9. Really though, it’s semantics. I don’t identify as someone who is only limited to the “bipolar” lable. But I say I’m bipolar, meaning I have bipolar. To me, they’re interchangeable. Maybe I’m weird. Maybe everyone thinks I am not looking at things from a healthy perspective, but personally, I don’t need anyone else to make that call, ie. professionals. I personally think that it’s MaryBeth’s right to call the site what she wants. Not to mention when she did name it, maybe she did identify in that particular way, but if she changed the name, someone may not be as easily able to find her or figure out what the site was aiming to do. I don’t wish to sound rude or mean or anything like that, I don’t have any ill wishes to anyone, or wish to upset anyone. Just kind of thought I’d throw my two cents worth in there too. I mean, my opinion is not the only out there, and maybe I’m wrong to think the way I do, but t’s what works for me.

  10. I try to break the stigma of bipolar disorder. When I was first diagnosed I wasn’t going to tell anyone, but then I realized that being bipolar is part of what makes me me. Do I wish I had a “normal,” life? I don’t know since this is all I know. It is normal to me. If I can help one person realize that we’re the same as they are, just fighting different demons, then it’s all worth it. %hearts;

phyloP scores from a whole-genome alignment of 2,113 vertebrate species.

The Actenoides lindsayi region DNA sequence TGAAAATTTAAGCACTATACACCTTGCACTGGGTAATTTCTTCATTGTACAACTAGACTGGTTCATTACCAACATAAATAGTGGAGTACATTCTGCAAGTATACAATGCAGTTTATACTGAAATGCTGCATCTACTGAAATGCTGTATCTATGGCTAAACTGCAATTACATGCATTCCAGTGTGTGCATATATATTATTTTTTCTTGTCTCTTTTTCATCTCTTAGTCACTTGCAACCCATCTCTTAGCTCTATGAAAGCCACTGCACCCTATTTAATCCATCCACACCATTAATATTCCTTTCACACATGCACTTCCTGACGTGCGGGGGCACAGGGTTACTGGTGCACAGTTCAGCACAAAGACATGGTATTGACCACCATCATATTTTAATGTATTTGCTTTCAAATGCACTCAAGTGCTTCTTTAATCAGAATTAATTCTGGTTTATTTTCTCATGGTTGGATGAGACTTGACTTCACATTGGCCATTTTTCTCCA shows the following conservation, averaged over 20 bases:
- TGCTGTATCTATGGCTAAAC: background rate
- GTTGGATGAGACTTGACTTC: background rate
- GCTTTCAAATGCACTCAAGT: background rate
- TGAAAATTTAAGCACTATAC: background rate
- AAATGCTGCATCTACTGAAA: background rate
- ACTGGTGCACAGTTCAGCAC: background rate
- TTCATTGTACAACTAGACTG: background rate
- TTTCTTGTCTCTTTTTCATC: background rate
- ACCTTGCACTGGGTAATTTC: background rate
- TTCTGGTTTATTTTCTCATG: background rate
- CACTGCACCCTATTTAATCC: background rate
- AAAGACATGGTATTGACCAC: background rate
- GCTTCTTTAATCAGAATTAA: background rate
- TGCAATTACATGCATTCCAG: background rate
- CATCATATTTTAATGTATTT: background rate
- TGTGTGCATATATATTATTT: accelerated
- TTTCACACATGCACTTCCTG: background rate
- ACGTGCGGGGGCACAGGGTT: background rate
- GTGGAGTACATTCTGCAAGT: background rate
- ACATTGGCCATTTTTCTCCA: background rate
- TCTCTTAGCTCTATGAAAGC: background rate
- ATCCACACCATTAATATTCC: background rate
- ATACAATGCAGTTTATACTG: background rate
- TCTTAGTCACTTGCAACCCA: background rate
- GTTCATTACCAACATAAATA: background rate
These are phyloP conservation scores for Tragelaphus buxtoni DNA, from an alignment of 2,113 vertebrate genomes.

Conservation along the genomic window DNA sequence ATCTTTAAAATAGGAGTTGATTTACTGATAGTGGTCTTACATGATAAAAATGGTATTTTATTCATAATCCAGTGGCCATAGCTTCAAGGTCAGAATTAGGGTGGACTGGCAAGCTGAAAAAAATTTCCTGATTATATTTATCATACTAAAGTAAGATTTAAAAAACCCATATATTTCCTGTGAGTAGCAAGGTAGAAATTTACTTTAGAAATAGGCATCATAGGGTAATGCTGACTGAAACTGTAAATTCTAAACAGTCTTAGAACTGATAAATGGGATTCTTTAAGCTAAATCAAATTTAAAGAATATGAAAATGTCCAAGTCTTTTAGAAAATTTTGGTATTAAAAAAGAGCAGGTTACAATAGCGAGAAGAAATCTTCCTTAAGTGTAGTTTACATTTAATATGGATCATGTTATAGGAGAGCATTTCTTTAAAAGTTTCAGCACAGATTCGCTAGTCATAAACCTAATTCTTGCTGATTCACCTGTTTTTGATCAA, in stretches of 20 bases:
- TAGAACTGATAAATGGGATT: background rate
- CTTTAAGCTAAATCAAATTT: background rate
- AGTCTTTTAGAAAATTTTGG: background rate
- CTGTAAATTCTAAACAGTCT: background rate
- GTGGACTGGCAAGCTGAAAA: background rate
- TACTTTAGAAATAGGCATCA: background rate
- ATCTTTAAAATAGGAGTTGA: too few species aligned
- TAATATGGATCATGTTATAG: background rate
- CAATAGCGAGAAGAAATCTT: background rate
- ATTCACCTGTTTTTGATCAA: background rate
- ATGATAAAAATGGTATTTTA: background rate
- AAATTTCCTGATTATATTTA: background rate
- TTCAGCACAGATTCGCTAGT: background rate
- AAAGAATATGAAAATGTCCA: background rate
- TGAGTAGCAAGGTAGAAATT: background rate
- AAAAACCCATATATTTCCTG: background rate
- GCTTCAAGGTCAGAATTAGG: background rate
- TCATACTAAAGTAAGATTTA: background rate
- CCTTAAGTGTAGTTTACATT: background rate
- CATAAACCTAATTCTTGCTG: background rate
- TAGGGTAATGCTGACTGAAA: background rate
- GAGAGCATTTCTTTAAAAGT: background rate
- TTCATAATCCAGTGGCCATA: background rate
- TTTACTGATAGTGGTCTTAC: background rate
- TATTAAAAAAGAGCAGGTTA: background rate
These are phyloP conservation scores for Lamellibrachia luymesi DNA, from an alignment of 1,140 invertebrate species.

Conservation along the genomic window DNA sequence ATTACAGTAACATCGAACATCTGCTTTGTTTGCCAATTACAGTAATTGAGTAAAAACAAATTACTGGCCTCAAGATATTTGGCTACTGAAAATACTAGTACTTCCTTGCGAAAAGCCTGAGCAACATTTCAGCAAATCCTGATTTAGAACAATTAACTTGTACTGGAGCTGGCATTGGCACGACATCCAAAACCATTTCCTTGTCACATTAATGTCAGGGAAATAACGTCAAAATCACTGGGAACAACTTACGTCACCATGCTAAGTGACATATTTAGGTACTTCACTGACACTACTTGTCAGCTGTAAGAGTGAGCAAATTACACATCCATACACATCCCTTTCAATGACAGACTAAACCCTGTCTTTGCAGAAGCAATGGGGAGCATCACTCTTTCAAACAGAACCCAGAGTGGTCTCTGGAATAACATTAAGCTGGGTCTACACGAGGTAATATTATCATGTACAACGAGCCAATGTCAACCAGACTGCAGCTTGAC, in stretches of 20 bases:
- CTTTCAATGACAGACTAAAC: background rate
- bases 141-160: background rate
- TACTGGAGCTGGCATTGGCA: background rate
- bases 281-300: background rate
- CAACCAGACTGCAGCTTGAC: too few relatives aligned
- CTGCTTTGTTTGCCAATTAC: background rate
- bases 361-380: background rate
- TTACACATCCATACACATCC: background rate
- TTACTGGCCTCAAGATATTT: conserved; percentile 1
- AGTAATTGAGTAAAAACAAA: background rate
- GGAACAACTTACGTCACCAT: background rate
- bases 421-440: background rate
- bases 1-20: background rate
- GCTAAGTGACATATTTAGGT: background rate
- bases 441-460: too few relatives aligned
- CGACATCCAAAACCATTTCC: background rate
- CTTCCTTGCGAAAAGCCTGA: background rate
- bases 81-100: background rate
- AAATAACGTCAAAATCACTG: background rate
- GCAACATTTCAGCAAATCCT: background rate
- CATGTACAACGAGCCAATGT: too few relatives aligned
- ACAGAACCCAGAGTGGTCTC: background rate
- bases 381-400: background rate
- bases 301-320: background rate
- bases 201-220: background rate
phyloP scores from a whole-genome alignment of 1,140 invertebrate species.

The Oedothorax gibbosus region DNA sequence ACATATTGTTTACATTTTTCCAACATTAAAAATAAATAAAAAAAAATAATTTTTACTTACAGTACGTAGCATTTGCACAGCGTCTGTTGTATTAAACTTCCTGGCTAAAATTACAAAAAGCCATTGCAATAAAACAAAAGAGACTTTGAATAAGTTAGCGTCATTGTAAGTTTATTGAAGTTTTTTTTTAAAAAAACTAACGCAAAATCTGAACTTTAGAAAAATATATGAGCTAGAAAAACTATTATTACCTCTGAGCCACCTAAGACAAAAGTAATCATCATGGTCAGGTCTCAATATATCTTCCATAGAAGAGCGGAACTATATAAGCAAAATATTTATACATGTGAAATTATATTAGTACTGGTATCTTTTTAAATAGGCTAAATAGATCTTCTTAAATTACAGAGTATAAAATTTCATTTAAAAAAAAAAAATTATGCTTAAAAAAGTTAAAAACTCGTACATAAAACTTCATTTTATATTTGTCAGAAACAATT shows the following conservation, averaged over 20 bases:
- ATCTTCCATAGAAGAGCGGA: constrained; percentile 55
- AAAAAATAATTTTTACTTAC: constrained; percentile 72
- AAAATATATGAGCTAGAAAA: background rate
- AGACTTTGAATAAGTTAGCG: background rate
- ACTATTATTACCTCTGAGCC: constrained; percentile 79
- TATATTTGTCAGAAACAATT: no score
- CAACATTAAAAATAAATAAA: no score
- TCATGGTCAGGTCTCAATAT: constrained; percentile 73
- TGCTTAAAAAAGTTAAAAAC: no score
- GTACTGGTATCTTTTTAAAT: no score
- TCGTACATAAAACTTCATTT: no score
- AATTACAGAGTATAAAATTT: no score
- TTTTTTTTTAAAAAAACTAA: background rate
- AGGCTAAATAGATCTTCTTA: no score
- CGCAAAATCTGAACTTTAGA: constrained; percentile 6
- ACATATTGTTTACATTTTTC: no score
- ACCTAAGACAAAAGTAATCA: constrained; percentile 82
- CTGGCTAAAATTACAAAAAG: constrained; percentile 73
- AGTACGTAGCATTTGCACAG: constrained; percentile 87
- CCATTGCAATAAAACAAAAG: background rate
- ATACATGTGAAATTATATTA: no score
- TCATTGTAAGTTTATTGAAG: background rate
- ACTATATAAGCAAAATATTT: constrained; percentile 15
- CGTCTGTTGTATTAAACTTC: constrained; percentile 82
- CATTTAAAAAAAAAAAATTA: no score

11. couldn’t have said it better Marybeth. Your site and group has become a second “home” to me, helping me enormously. I don’t give a s**t what its called but the name is catchy and you’re a champion in my eyes. <3

  12. You know, I understand the rationale behind the objections, but I just don’t think it’s important enough for people to get their knickers in a knot. When I first saw the name of the site I almost found it a bit confronting. But the truth is that ‘Ask a bipolar’ caught my attention, told me exactly what the site was about and let me know that there are people who have this illness and don’t feel the need to live an apologetic life because of it. It is what it is. Make the best of the situation. Move on. That was a message I desperately needed to hear.

    I think the site does a fantastic job in helping people to not let their illness define them. The content is empowering. Thanks!